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Genealogy Guide: Jewish Names


Jewish genealogy has a strong presence today. With several databases and online communities comprised of user-generated content as well as printed texts devoted to the study of Jewish family history, there is a wealth of options for the beginner. At the heart of this research is a historical understanding of names and places. This research guide consists of a historical background on given names and surnames together with a list of reference books and websites relevant to specific locations, time periods, and Jewish traditions.

Historical Background

Given Names

Given names are a large topic due to the number of factors associated with their history at the traditional and national level. In Jewish traditions, individuals often have two given names that are important to consider when using and understanding documentation: secular names and religious names.

The secular name, the kinnui in Hebrew, is often associated with the vernacular of the place in which the family is living. In this way, the secular name of an individual would depend on the language they speak apart from Hebrew. Knowledge of an individual’s secular name is crucial due to the fact that this is the name that one will find on most civil documents. Additionally, it was common for many to receive a new secular name when immigrating to a different country to match the vernacular of their new home.

The religious name is called the shem hakodesh in Hebrew. As it implies, these names are often used in religious observances and stages of life, such as a marriage or circumcision. If it is known at the time of burial, one will find both the Hebrew and secular names of an individual on their tombstone. A Hebrew name begins with a given name followed by either “ben” (“son of”), or “bat” (“daughter of”), and ends with the Hebrew name of the individual’s father. Apart from these differences, it is possible for the Hebrew name and the secular name to be connected in some way. For example, the secular name can be an anglicized version of the Hebrew name or sometimes will just start with the same sound.

Additionally, diminutives, or nicknames, can be another way in which an individual is known. We often seen this in many languages; for example, the name “Katherine” can be shortened to its diminutive, “Katie.” The same is true for Yiddish and Hebrew names, although this may not be recognizable if one is not familiar with Hebrew or Yiddish. Diminutives often employ the use of suffixes, such as adding “el,” or “la” to the end of a name and are often gender specific.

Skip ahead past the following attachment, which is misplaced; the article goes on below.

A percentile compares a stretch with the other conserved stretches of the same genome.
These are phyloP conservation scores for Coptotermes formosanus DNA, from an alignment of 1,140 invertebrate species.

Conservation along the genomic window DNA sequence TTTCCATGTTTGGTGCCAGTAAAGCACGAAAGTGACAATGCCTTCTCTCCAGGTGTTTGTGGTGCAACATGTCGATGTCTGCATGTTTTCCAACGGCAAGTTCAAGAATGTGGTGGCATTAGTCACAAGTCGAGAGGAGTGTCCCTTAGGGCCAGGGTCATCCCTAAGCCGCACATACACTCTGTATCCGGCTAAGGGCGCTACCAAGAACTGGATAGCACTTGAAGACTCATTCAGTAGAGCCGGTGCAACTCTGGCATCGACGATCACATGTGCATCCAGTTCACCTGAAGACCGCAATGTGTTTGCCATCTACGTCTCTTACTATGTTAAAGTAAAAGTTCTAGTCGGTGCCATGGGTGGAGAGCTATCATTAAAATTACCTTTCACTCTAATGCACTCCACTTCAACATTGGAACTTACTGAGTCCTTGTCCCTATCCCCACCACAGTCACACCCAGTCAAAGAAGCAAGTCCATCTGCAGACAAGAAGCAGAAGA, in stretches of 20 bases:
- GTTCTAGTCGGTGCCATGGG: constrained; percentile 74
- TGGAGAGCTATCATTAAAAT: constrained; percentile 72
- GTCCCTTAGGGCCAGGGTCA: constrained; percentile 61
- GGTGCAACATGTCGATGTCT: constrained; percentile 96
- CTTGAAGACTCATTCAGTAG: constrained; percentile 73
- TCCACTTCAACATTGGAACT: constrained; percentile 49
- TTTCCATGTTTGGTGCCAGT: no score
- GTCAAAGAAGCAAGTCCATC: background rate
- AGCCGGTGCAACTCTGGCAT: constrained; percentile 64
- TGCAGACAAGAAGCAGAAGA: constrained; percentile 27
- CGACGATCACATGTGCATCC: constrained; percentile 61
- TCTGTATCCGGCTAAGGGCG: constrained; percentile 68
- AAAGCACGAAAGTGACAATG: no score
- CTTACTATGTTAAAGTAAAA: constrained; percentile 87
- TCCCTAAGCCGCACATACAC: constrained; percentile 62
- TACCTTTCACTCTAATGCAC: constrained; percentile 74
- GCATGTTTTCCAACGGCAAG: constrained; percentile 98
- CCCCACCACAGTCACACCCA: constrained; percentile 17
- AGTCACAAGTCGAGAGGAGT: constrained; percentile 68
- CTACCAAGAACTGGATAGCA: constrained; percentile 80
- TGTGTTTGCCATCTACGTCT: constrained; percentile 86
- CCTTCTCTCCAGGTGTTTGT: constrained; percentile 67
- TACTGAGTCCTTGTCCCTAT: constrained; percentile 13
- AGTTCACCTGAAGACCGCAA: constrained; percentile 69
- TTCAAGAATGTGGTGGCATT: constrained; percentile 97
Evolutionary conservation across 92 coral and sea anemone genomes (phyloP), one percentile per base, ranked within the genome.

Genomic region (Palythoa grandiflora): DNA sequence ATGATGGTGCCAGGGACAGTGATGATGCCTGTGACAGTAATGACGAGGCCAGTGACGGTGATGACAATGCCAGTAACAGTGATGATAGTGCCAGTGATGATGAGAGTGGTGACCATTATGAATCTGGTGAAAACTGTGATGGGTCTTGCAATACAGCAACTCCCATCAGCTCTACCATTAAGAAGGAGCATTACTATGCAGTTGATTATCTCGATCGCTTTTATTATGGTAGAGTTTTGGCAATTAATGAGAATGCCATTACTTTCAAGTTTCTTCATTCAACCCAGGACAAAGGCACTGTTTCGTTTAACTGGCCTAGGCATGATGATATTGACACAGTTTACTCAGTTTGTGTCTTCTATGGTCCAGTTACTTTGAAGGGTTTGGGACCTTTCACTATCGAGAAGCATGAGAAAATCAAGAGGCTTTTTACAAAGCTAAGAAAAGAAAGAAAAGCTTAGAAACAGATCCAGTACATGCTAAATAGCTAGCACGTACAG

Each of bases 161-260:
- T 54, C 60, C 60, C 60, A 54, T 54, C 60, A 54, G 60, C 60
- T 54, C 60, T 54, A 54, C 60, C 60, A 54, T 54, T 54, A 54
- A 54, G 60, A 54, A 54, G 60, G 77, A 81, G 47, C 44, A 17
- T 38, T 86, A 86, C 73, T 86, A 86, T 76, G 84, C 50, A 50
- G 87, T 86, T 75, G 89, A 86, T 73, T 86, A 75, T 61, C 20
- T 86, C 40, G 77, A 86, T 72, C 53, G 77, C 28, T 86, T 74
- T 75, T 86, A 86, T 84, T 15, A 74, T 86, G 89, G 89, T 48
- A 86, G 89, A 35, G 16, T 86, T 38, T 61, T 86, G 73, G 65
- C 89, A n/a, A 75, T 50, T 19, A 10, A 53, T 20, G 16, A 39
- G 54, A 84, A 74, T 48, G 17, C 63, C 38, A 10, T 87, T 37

Given names can have biblical associations, but can also relate to others within the individual’s family. In Ashkenazic customs, there was a prevalent tradition of naming children after deceased relatives and one will find given names repeated in alternating generations within the same family. Generally, the rule of this tradition among the Ashkenazim was that children be named after the closest deceased relative, unless another person in their immediate family had already been named after that relative. It is important to note that a child was not customarily named after a deceased sibling, although this has happened in certain cases. In contrast, Sephardic Jewish customs include naming children after living grandparents as a form of respect.


Historically, the Jewish people did not have hereditary surnames prior to the 19th century, aside from some rabbinical families beginning in the 18th century. When surnames were taken by the Jewish community, their names were chosen according to various relationships:

Occupation - Families took a surname based upon their profession.

 Patronyms - A patronymic distinguishes a person by their relationship to their father; for example, Nataniel ben (“son of”) Emanuel.

Toponyms - Surnames could also be taken from the places in which the Jewish community lived.

 Life Event - Commemorate a time period in the history of a family or individual.

Personal Characteristics – Identification of a specific feature about the individual.


Jews were required to take surnames in different countries at different points in history. According to JewishGen, the timeline for Jewish surnames is as follows:

Austrian Empire (1787)

Russian Pale (1804, not enforced until 1835/1845)

Russian Poland (1821)

France (1808)

Various German states: Frankfurt (1807), Baden (1809), Westphalia (1812),

Prussia (1812), Bavaria (1813), Wuerttemberg (1828), Posen (1833), Saxony (1834).


Jewish surnames were not typically unique to one family. It is often more beneficial to make connections between two individuals with similar names if they lived in the same geographic region, rather than attempting to find a relation between two individuals who only share a surname.


One must also keep spelling in mind, as spelling was not standardized until the 20th century. As a result, the surname may be spelled differently on different records at different time periods for the same individual. Another factor to be considered is political boundaries. As boundaries shifted, the language was often impacted, which often caused persons to change the spelling of their names to match the location. As with given names, individuals also may have taken on new surnames as they immigrated to other countries. These may or may not relate to their original surname.